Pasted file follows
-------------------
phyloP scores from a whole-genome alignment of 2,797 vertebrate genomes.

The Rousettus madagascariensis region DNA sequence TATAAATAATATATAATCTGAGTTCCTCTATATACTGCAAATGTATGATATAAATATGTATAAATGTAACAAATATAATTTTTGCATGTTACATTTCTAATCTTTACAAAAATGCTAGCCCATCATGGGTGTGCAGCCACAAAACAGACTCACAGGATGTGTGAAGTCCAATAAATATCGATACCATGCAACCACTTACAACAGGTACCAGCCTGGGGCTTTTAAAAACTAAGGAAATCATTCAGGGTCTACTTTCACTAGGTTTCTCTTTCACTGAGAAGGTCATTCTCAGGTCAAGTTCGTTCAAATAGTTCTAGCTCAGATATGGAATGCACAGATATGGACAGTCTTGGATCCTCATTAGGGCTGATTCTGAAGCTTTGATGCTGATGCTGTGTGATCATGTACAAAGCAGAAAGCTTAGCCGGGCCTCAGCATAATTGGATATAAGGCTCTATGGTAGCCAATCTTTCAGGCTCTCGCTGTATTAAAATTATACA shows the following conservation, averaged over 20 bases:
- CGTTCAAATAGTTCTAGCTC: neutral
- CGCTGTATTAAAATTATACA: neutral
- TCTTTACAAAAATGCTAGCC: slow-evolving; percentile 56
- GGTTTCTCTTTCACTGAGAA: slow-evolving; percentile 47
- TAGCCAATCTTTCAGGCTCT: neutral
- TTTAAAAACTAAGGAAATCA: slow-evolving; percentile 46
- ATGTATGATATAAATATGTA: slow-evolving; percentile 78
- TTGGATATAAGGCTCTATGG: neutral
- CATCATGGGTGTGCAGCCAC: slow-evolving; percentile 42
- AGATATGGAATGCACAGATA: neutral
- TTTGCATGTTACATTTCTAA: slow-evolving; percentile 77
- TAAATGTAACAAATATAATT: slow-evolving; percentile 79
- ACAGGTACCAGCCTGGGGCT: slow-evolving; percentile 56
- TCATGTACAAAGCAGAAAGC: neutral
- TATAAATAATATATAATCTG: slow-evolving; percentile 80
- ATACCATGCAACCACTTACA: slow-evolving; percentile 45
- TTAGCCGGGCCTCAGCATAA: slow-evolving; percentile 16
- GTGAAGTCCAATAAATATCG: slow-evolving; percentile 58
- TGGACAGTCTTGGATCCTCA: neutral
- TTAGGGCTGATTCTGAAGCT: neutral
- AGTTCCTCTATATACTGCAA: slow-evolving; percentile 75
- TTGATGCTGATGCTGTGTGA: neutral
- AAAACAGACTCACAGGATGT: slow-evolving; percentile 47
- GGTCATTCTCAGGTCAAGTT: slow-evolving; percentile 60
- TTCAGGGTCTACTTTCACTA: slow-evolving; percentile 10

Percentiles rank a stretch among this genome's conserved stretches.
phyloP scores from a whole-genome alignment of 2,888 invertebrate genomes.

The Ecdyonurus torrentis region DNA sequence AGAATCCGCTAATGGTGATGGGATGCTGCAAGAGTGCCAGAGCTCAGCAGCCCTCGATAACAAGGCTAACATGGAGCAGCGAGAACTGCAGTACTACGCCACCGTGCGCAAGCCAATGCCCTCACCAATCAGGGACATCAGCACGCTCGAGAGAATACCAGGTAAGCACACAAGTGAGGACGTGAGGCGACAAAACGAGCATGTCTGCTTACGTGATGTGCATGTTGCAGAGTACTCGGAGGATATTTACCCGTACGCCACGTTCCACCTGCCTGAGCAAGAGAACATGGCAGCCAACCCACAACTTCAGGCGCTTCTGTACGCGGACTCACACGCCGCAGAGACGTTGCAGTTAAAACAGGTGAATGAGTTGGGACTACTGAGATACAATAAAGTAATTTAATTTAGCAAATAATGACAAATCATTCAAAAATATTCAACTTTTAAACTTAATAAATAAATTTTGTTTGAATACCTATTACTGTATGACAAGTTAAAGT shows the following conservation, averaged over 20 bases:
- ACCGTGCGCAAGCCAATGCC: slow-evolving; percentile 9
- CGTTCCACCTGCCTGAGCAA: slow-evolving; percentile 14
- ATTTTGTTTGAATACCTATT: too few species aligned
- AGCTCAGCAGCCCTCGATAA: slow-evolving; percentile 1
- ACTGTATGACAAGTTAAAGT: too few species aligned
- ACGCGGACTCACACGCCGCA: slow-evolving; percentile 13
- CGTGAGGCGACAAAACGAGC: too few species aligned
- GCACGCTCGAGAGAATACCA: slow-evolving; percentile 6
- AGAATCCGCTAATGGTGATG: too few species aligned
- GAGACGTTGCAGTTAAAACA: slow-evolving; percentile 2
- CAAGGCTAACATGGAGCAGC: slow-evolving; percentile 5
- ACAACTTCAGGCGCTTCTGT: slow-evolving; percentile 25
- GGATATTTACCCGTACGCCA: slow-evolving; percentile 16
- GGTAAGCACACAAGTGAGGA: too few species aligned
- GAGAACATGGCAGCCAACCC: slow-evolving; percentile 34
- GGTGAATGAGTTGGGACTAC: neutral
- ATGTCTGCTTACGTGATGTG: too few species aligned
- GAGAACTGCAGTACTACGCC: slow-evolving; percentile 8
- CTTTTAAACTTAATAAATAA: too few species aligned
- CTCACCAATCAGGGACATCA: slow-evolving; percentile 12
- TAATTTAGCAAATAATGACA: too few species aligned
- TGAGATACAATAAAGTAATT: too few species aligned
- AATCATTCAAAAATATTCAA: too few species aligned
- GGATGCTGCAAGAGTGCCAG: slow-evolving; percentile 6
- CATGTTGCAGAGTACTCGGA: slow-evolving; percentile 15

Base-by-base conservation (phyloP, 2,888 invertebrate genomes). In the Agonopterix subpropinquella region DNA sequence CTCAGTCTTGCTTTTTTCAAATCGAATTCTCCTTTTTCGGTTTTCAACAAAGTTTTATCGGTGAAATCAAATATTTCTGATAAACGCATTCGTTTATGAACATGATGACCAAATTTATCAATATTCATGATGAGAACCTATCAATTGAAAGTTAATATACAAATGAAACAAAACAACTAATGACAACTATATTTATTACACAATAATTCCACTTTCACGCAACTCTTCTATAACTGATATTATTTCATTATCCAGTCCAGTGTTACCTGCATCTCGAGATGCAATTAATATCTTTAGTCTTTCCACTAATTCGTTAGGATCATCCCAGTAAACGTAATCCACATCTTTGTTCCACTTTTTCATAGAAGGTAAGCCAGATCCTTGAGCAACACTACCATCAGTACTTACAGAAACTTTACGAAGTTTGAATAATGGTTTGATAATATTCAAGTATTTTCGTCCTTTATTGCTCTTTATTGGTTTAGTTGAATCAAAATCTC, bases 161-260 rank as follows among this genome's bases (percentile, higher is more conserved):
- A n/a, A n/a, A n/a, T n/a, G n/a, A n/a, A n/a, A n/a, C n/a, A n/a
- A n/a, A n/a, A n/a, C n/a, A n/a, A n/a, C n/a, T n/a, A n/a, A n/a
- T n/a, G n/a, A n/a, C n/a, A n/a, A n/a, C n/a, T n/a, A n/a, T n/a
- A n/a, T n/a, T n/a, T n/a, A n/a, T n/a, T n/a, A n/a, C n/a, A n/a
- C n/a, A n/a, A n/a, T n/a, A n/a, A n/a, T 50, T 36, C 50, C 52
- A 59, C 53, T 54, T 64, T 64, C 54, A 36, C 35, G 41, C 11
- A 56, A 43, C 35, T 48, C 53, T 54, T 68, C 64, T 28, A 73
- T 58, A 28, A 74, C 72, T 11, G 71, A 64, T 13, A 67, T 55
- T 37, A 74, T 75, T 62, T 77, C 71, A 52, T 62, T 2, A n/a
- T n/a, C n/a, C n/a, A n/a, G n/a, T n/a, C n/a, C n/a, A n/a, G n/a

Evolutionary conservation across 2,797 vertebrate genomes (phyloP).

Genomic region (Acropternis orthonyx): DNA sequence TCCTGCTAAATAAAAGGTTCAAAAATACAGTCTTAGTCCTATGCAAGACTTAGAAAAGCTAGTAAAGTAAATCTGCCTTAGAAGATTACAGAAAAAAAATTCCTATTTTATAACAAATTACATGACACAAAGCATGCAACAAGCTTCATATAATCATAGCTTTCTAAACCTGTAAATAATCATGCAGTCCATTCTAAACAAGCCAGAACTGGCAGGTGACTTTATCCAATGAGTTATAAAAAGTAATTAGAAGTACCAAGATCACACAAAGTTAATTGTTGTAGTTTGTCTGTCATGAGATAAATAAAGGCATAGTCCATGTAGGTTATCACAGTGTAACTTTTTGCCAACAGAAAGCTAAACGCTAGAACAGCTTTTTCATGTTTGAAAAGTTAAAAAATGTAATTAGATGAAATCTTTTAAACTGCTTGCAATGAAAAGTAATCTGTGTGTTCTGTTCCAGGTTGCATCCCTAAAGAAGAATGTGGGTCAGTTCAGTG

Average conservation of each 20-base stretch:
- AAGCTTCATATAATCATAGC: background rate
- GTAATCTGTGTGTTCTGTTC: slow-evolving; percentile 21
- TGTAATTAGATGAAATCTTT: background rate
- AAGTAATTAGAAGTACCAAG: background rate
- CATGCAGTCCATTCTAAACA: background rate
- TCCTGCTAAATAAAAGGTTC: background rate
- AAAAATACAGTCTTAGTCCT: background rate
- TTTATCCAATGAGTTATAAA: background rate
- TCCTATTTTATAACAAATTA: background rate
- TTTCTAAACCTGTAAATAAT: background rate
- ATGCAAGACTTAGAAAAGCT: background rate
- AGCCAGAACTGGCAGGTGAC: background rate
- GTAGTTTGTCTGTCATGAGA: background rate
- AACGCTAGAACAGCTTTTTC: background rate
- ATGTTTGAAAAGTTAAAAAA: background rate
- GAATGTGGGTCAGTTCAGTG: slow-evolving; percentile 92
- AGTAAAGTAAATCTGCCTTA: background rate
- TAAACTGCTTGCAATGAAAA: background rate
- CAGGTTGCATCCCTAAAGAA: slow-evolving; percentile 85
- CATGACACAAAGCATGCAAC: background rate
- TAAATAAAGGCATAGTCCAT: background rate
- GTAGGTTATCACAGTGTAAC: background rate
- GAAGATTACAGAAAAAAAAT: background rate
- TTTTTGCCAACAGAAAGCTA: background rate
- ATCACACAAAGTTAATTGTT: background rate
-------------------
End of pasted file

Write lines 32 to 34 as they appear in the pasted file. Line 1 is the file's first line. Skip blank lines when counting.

- CGTTCCACCTGCCTGAGCAA: slow-evolving; percentile 14
- ATTTTGTTTGAATACCTATT: too few species aligned
- AGCTCAGCAGCCCTCGATAA: slow-evolving; percentile 1